5. potato chip

    potato chip lunch-sharer

    The gate and posts are basically independent of the fence. I can remove the fence and I'd have a gate sitting in the middle of my backyard. Also, my wire is NOT tensioned at all, the horizontal wires were just pulled "tight" by hand and I only wound them around a few times to hold them roughly straight and to hold the wire upright. If you are going to tension the wires, you need to do it "better". If you have ice and stuff like that that it will need to support, you won't get away with doing it the way I have.

    As for the "proper" gates designed to go with the star pickets, find a rural supplies place, they'll show you how they attach, or find out their name and look on youtube. There'll be how they are attached on there, for sure, everything's on there.

    Quote: Thanks. I got materials from other people. I took apart their run. They'd done it "properly", it was all stapled. I never want to remove another staple from timber in my life :D I also wanted to cover up those (vicious) ends of the wire. The best thing is that I only had to use a few screws, instead of securing it all the way down with lots of staples or lots of screws with washers.
     
  6. TLWR

    TLWR Chillin' With My Peeps

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    The pen we are getting ready to take down is t-posts and welded wire. The gate is a 2x4 frame with welded wire. At the last t-post, we screwed in a 2x4 and then attached the gate to that 2x4'd t-post. The gate closes against a 2x4 that is attached to the side of the shed.
     
  7. MeepBeep

    MeepBeep Chillin' With My Peeps

    Here is my opinion, a decent (aka not the cheapest light weight ones) 6 foot T-post cost nearly $6, a treated 4x4x8 wood post is $8... If you do a traditional braced 4x4 wood corner for pulling the fence tight, it's going to cost you about $40 a corner vs whatever you want to tinker with trying to make the T-post sturdy, are you saving that much? This can become a penny wise dollar silly choice very easily... Same with gate post...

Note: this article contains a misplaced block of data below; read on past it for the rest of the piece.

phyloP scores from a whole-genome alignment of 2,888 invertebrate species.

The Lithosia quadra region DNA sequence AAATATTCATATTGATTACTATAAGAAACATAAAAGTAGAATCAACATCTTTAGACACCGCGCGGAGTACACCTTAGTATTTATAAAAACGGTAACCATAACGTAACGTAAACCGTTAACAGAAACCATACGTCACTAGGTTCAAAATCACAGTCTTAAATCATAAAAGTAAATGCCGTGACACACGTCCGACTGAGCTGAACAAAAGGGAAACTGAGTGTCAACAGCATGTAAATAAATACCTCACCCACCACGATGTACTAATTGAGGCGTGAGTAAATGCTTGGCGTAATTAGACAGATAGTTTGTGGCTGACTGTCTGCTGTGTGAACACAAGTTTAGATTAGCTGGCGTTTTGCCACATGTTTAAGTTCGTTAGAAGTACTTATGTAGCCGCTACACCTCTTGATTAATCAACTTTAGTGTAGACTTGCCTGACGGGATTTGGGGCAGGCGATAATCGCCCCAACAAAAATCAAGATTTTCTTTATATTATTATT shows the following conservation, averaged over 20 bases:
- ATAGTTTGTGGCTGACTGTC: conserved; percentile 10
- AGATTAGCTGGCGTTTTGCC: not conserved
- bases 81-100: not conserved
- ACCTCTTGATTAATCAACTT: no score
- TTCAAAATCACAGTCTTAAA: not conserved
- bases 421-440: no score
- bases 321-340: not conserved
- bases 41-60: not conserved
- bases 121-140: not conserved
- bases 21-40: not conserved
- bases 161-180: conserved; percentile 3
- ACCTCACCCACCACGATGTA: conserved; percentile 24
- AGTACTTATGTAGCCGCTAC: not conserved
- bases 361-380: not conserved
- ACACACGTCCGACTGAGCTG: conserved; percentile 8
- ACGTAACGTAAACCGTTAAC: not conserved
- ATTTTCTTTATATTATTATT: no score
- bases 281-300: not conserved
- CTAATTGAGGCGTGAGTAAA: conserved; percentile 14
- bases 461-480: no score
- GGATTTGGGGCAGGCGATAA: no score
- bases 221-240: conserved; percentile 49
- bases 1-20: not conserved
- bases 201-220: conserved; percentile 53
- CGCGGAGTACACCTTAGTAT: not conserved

I did a lot of fence at my new place when I moved in 2 years ago, for long runs I did your traditional tension wired field fence corners using 5-6" round treated post, but for short runs I did this type of corner using treated 4x4s...

    [​IMG]

    To save even further, since it's not ground contact the diagonal can be done with treated landscape timbers ($4 normal but can go on sale for 99 cents this time of year) and painted or sealed so it doesn't rot... i did this in a few ares to see how well it held up as it's easy enough to replace later and after 2 years there is no signs of decay... I would never expect it to be a 10 or 20 year solution but it will likely last 5 years...

    And although landscape timbers are not treated well at all and certainly not for ground contact, in a pinch they will function as fence post for a few years if you paint the part sunk in the ground prior to burying and don't use concrete... Again this is if you only need a temporary fence for a year or two, if you want it to last longer invest in ground contact treated 4x4s or rounds...
     
    Last edited: Mar 12, 2016
  8. TLWR

    TLWR Chillin' With My Peeps

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    Here's how we did the t-post and gate with welded wire
    [​IMG]
     
  9. rehric00

    rehric00 Chillin' With My Peeps

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    These are a little contraption from Wedge Loc, known as a gate hinge... [​IMG]
    They allow attachment of a light weight gate to a t-post. I would like to use them, but I need to get to the hardware store and see if there are any hinges that would fit in with this. I would like to build a fence, using wood and wire fencing- then attach a hinge to the door, then to this. But I need to find something that will work. Any ideas???
     
  10. MeepBeep

    MeepBeep Chillin' With My Peeps

    At $20 a pop that is quiet expensive... Most chain link fence hinges and agricultural hinges are the hook/pin and eye/sleeve style that will work with that hardware, you just need to pay attention to the pin size, they come in 1/2" 5/8" 3/4" and 7/8"... For a wood gate, search the hardware stores for 'hook and strap' hinges, but beware hardware stores will have limited selection you find much better selection online or at a farm supply store... I still argue it's not very cost effective vs wood post for that application... Two of these cost $5 that is a $35 savings over those hinges per gate... This is 1/2" larger ones are slightly more... http://www.menards.com/main/tools-h...448890372-c-9707.htm?tid=-1553211212860148582
     
    Last edited: Mar 14, 2016